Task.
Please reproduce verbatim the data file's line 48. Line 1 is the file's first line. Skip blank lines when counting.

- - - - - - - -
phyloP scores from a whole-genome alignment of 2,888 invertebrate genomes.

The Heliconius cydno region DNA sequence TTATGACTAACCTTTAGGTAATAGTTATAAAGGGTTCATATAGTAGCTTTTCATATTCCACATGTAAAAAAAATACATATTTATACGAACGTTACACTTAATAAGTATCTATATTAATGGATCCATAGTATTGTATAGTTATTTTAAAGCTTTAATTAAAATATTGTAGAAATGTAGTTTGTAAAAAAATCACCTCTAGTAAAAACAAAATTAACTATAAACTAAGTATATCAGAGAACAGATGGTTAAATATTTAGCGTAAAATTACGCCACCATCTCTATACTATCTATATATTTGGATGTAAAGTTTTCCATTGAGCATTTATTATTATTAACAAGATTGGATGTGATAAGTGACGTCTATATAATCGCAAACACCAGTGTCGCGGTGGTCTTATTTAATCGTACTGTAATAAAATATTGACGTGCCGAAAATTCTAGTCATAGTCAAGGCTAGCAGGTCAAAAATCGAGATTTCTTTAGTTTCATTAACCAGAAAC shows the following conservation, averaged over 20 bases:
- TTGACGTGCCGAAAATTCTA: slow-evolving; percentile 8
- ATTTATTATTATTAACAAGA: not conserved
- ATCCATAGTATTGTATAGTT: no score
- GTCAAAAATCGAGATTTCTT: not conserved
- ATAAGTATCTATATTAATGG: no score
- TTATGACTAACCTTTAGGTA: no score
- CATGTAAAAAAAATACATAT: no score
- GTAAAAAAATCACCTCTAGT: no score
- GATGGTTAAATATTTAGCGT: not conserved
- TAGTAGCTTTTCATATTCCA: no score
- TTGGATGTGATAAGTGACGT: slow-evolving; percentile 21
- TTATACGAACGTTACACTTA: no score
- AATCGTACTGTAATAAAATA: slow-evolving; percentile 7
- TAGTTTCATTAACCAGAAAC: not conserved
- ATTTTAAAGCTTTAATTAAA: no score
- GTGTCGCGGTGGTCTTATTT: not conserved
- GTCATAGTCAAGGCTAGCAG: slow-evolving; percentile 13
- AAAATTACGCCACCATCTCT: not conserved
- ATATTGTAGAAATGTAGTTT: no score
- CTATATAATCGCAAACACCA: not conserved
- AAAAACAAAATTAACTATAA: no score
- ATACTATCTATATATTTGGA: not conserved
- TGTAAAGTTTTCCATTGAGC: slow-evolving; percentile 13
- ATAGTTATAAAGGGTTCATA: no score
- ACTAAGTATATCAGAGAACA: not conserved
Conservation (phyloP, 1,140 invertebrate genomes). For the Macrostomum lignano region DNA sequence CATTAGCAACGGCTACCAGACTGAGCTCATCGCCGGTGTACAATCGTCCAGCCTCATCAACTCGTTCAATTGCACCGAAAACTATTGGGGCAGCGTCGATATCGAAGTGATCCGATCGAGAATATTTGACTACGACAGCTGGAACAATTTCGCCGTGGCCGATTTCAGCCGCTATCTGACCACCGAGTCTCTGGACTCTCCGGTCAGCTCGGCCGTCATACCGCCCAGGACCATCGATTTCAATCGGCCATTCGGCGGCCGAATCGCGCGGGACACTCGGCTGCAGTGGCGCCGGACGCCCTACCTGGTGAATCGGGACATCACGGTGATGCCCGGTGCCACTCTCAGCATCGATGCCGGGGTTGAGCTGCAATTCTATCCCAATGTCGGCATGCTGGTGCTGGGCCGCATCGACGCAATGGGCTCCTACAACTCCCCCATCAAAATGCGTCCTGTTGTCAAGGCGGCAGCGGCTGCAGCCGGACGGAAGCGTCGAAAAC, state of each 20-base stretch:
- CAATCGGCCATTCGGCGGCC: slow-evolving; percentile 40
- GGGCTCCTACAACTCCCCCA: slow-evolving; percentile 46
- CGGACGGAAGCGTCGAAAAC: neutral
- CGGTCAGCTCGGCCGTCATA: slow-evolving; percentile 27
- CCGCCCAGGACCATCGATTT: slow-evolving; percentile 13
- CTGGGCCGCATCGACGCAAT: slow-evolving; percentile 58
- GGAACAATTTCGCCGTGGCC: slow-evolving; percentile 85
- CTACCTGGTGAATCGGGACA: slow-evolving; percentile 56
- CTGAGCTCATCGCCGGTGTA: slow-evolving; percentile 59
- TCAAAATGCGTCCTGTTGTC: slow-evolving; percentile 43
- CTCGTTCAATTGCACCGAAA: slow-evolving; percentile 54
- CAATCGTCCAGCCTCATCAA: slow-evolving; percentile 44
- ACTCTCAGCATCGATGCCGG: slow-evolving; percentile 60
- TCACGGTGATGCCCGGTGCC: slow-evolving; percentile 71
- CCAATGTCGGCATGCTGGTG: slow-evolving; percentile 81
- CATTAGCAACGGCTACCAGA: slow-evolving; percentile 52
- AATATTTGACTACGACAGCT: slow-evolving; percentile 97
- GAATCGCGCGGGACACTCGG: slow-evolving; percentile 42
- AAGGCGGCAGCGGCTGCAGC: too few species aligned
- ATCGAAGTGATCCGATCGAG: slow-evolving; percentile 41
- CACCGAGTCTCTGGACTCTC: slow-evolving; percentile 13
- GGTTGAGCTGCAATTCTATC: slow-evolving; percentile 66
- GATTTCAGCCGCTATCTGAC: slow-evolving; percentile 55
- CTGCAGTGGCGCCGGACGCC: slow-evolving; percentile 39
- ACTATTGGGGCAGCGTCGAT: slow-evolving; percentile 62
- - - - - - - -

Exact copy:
- ATCGAAGTGATCCGATCGAG: slow-evolving; percentile 41